Stargazing: Prepare for rare event as five planets and Crescent Moon align

Alignment: Artist's impression of how the planets will align this month. Picture: David Reneke.
Alignment: Artist's impression of how the planets will align this month. Picture: David Reneke.

Get set for a rare sky event. Starting this week the five well known planets Mercury, Venus, Mars, Saturn and giant Jupiter are all going to be in the same part of the eastern morning sky together, joined for a short time by a thin Crescent Moon. 

You may catch a few sneaky meteorites in the pre-dawn sky as well. 

“The alignment of these five earthly neighbours will be visible from now until February 20,” said Dave Reneke from Australasian Science magazine. “If you don’t catch the alignment this time round, you’ll be able to see it again in August of this year and then again in October 2018.”

Since Mercury will appear very close to the horizon you’ll need to find a nice clear spot away from tall buildings or trees and streetlights so each planet's glow isn’t too drowned out by light pollution.

“Venus and Jupiter, however, should be fairly easy to spot and Mars’ distinctive red glow should give itself away,” Dave said.  “If you can find one of these planets, just hold up your arm so it’s in line with it and the Moon and the rest should fall vaguely in line with your arm.”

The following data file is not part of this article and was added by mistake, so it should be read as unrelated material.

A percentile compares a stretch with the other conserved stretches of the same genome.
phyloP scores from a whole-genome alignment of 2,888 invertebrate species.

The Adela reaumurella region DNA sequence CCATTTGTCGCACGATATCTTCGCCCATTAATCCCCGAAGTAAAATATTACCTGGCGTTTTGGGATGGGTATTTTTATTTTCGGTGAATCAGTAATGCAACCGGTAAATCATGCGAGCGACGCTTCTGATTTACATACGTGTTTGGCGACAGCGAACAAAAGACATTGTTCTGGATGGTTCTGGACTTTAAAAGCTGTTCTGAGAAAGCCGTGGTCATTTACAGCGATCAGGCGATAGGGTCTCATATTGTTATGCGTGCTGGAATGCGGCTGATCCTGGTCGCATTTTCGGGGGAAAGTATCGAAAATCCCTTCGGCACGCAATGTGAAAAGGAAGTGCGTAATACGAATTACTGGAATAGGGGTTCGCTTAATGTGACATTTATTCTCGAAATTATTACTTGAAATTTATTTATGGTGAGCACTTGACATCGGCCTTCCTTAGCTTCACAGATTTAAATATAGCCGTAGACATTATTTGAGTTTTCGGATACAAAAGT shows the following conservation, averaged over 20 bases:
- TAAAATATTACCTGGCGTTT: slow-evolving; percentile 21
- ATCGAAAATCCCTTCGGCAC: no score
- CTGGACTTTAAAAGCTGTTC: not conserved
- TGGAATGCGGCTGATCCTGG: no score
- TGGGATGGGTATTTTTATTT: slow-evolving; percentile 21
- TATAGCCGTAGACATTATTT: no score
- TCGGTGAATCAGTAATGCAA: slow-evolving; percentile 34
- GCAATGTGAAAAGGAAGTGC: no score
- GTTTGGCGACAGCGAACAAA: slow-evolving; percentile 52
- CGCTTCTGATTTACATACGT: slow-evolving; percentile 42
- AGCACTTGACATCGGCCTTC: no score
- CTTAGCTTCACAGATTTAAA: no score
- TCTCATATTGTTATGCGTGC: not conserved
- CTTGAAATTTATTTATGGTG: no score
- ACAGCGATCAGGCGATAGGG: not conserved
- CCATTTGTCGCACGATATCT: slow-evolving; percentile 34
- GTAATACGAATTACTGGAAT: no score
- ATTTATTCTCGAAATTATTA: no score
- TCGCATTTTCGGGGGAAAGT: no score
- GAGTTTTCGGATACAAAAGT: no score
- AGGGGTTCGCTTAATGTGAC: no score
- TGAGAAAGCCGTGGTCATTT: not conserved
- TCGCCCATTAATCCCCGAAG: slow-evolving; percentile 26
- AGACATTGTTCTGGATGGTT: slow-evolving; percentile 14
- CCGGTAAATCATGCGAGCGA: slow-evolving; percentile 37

Some people claim that when the alignments of the planets occur their increased gravity could wreak havoc on Earth or tear the surface of the Sun apart. It’s not true, the planets combined gravity is insignificant and the influence of the planets that are even further away is even less

The Sun and moon do have an effect on earth of course, mainly with our tides, but that’s because they are both so close and their gravitational fields are so strong. Ignore any internet disaster rumours OK.

“The planetary alignment in Australia is best observed from around an hour or so before sunrise until the sky starts to brighten,” Dave said. “Very close line-ups like this are just a grand naked eye spectacle and great to try and photograph. Bracket your shots though and use a tripod.” 

It can be very exciting to see more than one planet in the same field of view of your telescope. Who could forget the beautiful ‘Smiley Face’ conjunction of December 1st, 2008?  This time however just download an app called Star Chart or Sky View and go seek out planetary glory.